Yard & Garden Report


| Share

A Mysterious, Magnificent Tree

The Ohio buckeye will fascinate you with its unusual flowers, leaves and nuts.

Ohio buckeye
Flowers, leaves and nuts of Ohio buckeye, an extraordinary tree.
What is that tree?

That’s a frequently asked question this time of year. People discover clusters of strange, spiny nuts under trees in their neighbor-hood and get curious.

This is the Ohio buckeye (Aesculus glabra), a mysterious and magnificent tree.

My love for the buckeye started as a college student. Every student in the Tree Identification class was asked to pick a tree on campus and write about it. I wandered the campus of River Falls, Wisconsin looking for something special. Ash and elm trees were everywhere—not special.

Then I saw a small tree with creamy yellow flower spikes (photo). Fascinating! The feathery spikes were not dazzling but they were unique. Their beauty was subtle and drew me near.

A close look of the tree revealed its unusual, tropical-like leaves (photo). Each leaf looked like a palm of a hand with fingers opening. It was striking! It was rare!

Later that fall I stopped by the campus buckeye and my amazement continued. The tree was full of prickly nuts—and squirrels! The nuts were splitting open and seeds were scattered below. The seeds were chocolate brown, lustrous and smooth (photo). I later learned this is how the tree got its name; its seeds had the gleam of a deer buck’s eye. The nuts are toxic, but the squirrels did not mind.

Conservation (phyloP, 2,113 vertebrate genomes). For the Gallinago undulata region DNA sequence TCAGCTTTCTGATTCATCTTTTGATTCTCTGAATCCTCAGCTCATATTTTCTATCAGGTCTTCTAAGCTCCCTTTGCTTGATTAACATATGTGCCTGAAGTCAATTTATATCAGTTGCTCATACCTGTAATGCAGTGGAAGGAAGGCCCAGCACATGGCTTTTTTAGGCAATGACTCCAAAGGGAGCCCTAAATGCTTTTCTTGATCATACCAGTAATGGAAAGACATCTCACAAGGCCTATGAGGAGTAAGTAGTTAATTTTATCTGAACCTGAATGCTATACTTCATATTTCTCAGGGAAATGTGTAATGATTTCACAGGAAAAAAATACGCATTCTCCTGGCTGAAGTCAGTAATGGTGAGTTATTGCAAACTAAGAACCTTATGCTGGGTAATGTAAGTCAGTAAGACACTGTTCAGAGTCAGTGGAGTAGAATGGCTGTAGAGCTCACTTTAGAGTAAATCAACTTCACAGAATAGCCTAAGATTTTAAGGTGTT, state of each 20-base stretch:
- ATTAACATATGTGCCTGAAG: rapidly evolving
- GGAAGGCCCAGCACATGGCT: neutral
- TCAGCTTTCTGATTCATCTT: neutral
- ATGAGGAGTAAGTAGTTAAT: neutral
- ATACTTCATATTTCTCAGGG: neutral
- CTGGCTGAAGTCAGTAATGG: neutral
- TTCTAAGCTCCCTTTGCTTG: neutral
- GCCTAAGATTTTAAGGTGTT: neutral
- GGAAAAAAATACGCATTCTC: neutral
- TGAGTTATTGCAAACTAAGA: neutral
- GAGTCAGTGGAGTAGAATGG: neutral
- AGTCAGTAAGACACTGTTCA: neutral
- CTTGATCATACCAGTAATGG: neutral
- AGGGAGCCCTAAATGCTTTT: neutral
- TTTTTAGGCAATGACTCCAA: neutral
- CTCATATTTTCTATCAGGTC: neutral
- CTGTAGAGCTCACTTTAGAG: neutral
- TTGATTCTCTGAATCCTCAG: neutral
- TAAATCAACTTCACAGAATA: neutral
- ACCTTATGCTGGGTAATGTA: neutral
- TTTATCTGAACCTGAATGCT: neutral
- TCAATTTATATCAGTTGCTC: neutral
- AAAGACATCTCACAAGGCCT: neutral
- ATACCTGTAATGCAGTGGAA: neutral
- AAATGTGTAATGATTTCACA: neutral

The Ohio buckeye will grow about 30 feet tall and wide. It is hardy to Zone 4. Most landscapers feel the tree is best used as a specimen tree in a large yard or a park.

Many nurseries offer a generic Ohio buckeye, but with a little effort you can find a superior hybrid. These cultivars display more consistent fall color and superior resistance to leaf scorch. ‘Autumn Splendor’ is praised for its glossy green leaves and maroon fall color. ‘Homestead’ has dark red fall color. ‘Prairie Torch’ has flaming orange-red fall foliage (top photo) and is hardy to Zone 3.

If you are looking to add an extraordinary tree in your landscape, consider the magnificent buckeye. 

Written by Tom Kalb, Extension Horticulturist, North Dakota State University. Published in the NDSU Yard & Garden Report, September 12, 2016. Contributing source: M.A. Dirr. 2009. Manual of woody landscape plants. Sixth ed. Stipes Publishing: Champaign, IL. Photos were made available under Creative Commons licenses specified by the photographers: Dale Herman, NDSU; R.W. Smith, Lady Bird Johnson Wildflower Center; Jerry Oldenettel and Fishing Buddy.com

Creative Commons License
Feel free to use and share this content, but please do so under the conditions of our Creative Commons license and our Rules for Use. Thanks.